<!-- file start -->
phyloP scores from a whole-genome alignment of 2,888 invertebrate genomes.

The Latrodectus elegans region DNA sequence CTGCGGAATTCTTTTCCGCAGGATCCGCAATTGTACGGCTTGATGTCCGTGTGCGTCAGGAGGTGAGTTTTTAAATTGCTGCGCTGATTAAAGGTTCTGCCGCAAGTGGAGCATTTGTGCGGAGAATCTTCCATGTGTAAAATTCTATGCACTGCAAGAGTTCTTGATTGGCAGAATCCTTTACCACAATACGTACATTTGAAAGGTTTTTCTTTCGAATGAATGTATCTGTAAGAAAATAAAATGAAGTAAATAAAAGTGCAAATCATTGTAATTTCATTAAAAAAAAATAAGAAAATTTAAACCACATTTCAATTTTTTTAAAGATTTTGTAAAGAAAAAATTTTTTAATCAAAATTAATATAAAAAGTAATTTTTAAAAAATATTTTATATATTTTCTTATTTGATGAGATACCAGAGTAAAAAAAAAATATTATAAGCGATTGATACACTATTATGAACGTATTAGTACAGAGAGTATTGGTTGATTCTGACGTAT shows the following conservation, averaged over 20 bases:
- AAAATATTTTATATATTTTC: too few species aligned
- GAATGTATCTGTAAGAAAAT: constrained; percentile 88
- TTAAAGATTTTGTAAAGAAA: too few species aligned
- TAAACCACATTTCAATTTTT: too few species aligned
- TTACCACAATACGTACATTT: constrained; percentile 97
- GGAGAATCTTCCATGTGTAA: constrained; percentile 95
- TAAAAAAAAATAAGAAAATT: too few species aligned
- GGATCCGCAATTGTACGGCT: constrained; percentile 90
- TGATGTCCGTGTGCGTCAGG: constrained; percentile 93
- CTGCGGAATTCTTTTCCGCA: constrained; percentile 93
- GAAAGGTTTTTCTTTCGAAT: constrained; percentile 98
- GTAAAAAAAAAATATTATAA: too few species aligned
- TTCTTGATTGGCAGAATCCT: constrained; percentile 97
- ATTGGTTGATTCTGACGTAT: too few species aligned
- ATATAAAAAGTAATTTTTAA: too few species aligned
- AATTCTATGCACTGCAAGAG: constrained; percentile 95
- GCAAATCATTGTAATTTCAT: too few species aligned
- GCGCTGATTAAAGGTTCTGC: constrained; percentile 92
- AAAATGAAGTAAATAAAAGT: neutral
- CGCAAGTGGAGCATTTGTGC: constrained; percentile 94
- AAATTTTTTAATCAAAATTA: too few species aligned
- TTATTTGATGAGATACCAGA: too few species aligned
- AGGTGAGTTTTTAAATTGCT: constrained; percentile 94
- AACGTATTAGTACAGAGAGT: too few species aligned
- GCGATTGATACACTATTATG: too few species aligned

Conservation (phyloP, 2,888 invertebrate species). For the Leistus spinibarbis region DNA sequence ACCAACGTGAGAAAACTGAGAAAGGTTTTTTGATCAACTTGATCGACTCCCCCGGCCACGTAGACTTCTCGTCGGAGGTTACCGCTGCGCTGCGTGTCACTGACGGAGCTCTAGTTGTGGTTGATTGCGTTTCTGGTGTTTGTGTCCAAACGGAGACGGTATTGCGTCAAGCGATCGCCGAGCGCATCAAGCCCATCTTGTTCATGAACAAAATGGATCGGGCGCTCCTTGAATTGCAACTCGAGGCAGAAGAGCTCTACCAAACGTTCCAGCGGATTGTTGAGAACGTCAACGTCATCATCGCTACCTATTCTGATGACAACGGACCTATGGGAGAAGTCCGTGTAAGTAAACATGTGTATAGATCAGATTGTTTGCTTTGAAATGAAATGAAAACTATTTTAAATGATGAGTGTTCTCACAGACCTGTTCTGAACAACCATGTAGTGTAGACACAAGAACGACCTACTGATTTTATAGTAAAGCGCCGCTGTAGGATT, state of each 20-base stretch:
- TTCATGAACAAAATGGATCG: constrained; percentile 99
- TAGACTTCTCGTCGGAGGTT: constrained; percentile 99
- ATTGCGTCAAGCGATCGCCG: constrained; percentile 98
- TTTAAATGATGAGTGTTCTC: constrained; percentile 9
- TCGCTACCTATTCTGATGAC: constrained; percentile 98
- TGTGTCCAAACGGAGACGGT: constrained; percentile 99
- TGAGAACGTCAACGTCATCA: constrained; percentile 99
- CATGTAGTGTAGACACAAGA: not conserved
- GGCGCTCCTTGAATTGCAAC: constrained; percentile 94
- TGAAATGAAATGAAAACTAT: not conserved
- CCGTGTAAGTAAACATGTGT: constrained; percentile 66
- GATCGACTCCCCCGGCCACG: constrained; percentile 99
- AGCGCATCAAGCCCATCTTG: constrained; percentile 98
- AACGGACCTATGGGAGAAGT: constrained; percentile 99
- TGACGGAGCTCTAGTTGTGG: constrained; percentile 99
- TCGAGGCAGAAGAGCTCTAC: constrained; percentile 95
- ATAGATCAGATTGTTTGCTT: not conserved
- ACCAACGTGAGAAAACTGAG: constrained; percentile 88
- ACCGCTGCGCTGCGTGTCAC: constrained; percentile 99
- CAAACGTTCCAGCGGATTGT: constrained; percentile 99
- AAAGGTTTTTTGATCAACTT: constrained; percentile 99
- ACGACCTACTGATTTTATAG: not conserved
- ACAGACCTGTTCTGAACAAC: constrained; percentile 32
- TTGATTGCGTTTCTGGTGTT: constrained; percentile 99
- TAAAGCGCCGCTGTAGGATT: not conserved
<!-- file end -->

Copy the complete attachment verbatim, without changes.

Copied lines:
phyloP scores from a whole-genome alignment of 2,888 invertebrate genomes.

The Latrodectus elegans region DNA sequence CTGCGGAATTCTTTTCCGCAGGATCCGCAATTGTACGGCTTGATGTCCGTGTGCGTCAGGAGGTGAGTTTTTAAATTGCTGCGCTGATTAAAGGTTCTGCCGCAAGTGGAGCATTTGTGCGGAGAATCTTCCATGTGTAAAATTCTATGCACTGCAAGAGTTCTTGATTGGCAGAATCCTTTACCACAATACGTACATTTGAAAGGTTTTTCTTTCGAATGAATGTATCTGTAAGAAAATAAAATGAAGTAAATAAAAGTGCAAATCATTGTAATTTCATTAAAAAAAAATAAGAAAATTTAAACCACATTTCAATTTTTTTAAAGATTTTGTAAAGAAAAAATTTTTTAATCAAAATTAATATAAAAAGTAATTTTTAAAAAATATTTTATATATTTTCTTATTTGATGAGATACCAGAGTAAAAAAAAAATATTATAAGCGATTGATACACTATTATGAACGTATTAGTACAGAGAGTATTGGTTGATTCTGACGTAT shows the following conservation, averaged over 20 bases:
- AAAATATTTTATATATTTTC: too few species aligned
- GAATGTATCTGTAAGAAAAT: constrained; percentile 88
- TTAAAGATTTTGTAAAGAAA: too few species aligned
- TAAACCACATTTCAATTTTT: too few species aligned
- TTACCACAATACGTACATTT: constrained; percentile 97
- GGAGAATCTTCCATGTGTAA: constrained; percentile 95
- TAAAAAAAAATAAGAAAATT: too few species aligned
- GGATCCGCAATTGTACGGCT: constrained; percentile 90
- TGATGTCCGTGTGCGTCAGG: constrained; percentile 93
- CTGCGGAATTCTTTTCCGCA: constrained; percentile 93
- GAAAGGTTTTTCTTTCGAAT: constrained; percentile 98
- GTAAAAAAAAAATATTATAA: too few species aligned
- TTCTTGATTGGCAGAATCCT: constrained; percentile 97
- ATTGGTTGATTCTGACGTAT: too few species aligned
- ATATAAAAAGTAATTTTTAA: too few species aligned
- AATTCTATGCACTGCAAGAG: constrained; percentile 95
- GCAAATCATTGTAATTTCAT: too few species aligned
- GCGCTGATTAAAGGTTCTGC: constrained; percentile 92
- AAAATGAAGTAAATAAAAGT: neutral
- CGCAAGTGGAGCATTTGTGC: constrained; percentile 94
- AAATTTTTTAATCAAAATTA: too few species aligned
- TTATTTGATGAGATACCAGA: too few species aligned
- AGGTGAGTTTTTAAATTGCT: constrained; percentile 94
- AACGTATTAGTACAGAGAGT: too few species aligned
- GCGATTGATACACTATTATG: too few species aligned

Conservation (phyloP, 2,888 invertebrate species). For the Leistus spinibarbis region DNA sequence ACCAACGTGAGAAAACTGAGAAAGGTTTTTTGATCAACTTGATCGACTCCCCCGGCCACGTAGACTTCTCGTCGGAGGTTACCGCTGCGCTGCGTGTCACTGACGGAGCTCTAGTTGTGGTTGATTGCGTTTCTGGTGTTTGTGTCCAAACGGAGACGGTATTGCGTCAAGCGATCGCCGAGCGCATCAAGCCCATCTTGTTCATGAACAAAATGGATCGGGCGCTCCTTGAATTGCAACTCGAGGCAGAAGAGCTCTACCAAACGTTCCAGCGGATTGTTGAGAACGTCAACGTCATCATCGCTACCTATTCTGATGACAACGGACCTATGGGAGAAGTCCGTGTAAGTAAACATGTGTATAGATCAGATTGTTTGCTTTGAAATGAAATGAAAACTATTTTAAATGATGAGTGTTCTCACAGACCTGTTCTGAACAACCATGTAGTGTAGACACAAGAACGACCTACTGATTTTATAGTAAAGCGCCGCTGTAGGATT, state of each 20-base stretch:
- TTCATGAACAAAATGGATCG: constrained; percentile 99
- TAGACTTCTCGTCGGAGGTT: constrained; percentile 99
- ATTGCGTCAAGCGATCGCCG: constrained; percentile 98
- TTTAAATGATGAGTGTTCTC: constrained; percentile 9
- TCGCTACCTATTCTGATGAC: constrained; percentile 98
- TGTGTCCAAACGGAGACGGT: constrained; percentile 99
- TGAGAACGTCAACGTCATCA: constrained; percentile 99
- CATGTAGTGTAGACACAAGA: not conserved
- GGCGCTCCTTGAATTGCAAC: constrained; percentile 94
- TGAAATGAAATGAAAACTAT: not conserved
- CCGTGTAAGTAAACATGTGT: constrained; percentile 66
- GATCGACTCCCCCGGCCACG: constrained; percentile 99
- AGCGCATCAAGCCCATCTTG: constrained; percentile 98
- AACGGACCTATGGGAGAAGT: constrained; percentile 99
- TGACGGAGCTCTAGTTGTGG: constrained; percentile 99
- TCGAGGCAGAAGAGCTCTAC: constrained; percentile 95
- ATAGATCAGATTGTTTGCTT: not conserved
- ACCAACGTGAGAAAACTGAG: constrained; percentile 88
- ACCGCTGCGCTGCGTGTCAC: constrained; percentile 99
- CAAACGTTCCAGCGGATTGT: constrained; percentile 99
- AAAGGTTTTTTGATCAACTT: constrained; percentile 99
- ACGACCTACTGATTTTATAG: not conserved
- ACAGACCTGTTCTGAACAAC: constrained; percentile 32
- TTGATTGCGTTTCTGGTGTT: constrained; percentile 99
- TAAAGCGCCGCTGTAGGATT: not conserved